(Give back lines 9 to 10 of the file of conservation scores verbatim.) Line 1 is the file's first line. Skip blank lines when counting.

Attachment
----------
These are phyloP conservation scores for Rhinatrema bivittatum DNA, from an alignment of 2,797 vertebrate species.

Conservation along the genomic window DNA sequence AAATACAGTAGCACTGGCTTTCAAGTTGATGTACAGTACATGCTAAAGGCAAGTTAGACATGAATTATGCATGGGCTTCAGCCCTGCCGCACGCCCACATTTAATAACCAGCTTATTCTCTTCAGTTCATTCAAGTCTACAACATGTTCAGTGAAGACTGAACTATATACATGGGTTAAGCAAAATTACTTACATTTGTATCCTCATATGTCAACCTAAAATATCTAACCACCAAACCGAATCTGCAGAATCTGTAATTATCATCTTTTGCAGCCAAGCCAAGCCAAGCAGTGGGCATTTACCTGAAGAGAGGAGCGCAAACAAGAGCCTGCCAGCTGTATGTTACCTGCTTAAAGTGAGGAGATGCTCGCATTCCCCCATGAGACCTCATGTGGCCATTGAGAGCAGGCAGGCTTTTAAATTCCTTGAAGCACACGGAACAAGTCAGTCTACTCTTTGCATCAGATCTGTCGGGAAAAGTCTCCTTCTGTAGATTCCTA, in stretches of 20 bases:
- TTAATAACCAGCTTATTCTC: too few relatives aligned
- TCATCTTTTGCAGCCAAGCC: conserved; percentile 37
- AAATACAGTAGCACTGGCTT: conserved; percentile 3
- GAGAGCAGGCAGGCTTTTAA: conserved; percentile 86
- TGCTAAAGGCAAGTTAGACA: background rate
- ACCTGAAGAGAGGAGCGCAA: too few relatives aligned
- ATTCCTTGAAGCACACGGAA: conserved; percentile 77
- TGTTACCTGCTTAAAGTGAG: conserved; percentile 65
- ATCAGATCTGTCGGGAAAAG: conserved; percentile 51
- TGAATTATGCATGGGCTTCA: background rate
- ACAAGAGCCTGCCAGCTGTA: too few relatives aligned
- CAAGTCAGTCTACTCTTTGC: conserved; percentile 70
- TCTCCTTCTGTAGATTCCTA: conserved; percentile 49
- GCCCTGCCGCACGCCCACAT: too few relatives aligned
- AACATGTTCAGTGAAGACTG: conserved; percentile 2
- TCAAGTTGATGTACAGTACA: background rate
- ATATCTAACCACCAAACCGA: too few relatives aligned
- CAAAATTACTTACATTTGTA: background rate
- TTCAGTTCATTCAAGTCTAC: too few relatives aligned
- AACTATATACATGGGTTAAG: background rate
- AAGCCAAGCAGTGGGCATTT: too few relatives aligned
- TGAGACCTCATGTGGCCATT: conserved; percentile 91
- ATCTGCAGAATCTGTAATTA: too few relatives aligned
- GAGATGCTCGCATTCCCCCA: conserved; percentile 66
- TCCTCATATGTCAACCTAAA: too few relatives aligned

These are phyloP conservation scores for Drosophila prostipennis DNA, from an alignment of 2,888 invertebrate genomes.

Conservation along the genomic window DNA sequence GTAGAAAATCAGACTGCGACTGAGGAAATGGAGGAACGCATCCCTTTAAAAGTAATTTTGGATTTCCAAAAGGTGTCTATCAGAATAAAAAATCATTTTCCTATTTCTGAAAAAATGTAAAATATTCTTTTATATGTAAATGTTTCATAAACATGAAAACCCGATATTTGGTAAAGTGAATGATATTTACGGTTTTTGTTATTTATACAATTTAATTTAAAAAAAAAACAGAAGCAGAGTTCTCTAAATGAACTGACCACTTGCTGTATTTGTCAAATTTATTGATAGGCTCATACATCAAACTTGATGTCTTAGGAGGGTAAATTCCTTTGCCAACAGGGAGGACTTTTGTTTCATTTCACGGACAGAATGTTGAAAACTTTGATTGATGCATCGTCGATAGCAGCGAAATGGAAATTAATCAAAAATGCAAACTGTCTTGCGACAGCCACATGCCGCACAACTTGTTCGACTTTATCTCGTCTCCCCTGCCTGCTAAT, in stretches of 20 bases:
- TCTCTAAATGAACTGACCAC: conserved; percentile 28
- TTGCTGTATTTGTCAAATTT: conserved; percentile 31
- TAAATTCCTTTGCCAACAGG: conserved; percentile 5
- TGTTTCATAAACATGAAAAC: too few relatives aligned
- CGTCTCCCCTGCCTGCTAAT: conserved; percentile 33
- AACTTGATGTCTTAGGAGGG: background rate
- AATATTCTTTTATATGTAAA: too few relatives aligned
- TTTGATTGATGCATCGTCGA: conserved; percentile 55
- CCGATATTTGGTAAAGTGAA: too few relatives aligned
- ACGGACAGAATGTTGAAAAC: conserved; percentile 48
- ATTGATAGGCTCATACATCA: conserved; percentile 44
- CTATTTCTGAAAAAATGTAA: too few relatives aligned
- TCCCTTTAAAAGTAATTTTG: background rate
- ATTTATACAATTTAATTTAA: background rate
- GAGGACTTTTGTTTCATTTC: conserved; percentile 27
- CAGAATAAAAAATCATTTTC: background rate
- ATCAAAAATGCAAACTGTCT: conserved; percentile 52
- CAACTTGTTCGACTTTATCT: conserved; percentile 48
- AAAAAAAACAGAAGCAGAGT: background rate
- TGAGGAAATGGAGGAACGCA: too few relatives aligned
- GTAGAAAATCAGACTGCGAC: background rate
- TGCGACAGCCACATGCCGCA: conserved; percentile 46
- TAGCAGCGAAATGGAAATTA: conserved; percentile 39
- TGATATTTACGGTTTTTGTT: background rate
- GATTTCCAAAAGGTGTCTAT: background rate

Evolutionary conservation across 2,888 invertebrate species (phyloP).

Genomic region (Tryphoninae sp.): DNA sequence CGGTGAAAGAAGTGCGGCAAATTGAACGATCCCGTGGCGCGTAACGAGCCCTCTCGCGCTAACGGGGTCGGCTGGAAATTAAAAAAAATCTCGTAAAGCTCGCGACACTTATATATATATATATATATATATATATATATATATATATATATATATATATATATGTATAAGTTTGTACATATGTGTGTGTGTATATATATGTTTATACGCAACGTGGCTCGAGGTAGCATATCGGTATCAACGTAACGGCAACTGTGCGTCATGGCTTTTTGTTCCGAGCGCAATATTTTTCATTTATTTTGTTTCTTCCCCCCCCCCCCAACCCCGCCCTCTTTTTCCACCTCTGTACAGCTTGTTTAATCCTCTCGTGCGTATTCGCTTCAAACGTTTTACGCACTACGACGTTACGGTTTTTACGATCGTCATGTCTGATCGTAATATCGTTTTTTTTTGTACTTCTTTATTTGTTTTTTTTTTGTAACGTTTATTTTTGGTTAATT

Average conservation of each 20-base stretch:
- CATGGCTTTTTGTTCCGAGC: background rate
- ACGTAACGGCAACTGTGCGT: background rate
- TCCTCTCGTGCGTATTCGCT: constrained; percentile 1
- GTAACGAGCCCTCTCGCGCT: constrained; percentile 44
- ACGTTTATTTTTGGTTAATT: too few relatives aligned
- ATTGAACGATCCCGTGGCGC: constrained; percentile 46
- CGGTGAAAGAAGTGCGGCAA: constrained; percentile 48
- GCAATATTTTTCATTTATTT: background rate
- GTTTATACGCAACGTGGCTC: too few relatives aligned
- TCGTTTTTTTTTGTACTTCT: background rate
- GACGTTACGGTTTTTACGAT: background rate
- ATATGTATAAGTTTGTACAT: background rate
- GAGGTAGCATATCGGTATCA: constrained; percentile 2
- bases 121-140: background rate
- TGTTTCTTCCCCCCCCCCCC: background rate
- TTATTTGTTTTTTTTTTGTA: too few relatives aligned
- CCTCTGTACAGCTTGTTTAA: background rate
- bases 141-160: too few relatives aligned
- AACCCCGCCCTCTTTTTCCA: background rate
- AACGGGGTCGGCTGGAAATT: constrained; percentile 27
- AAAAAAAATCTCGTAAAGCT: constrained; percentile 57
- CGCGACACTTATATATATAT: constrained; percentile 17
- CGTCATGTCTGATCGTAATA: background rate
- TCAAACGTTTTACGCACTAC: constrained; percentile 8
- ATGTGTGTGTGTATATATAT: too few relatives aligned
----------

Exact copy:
- ATTCCTTGAAGCACACGGAA: conserved; percentile 77
- TGTTACCTGCTTAAAGTGAG: conserved; percentile 65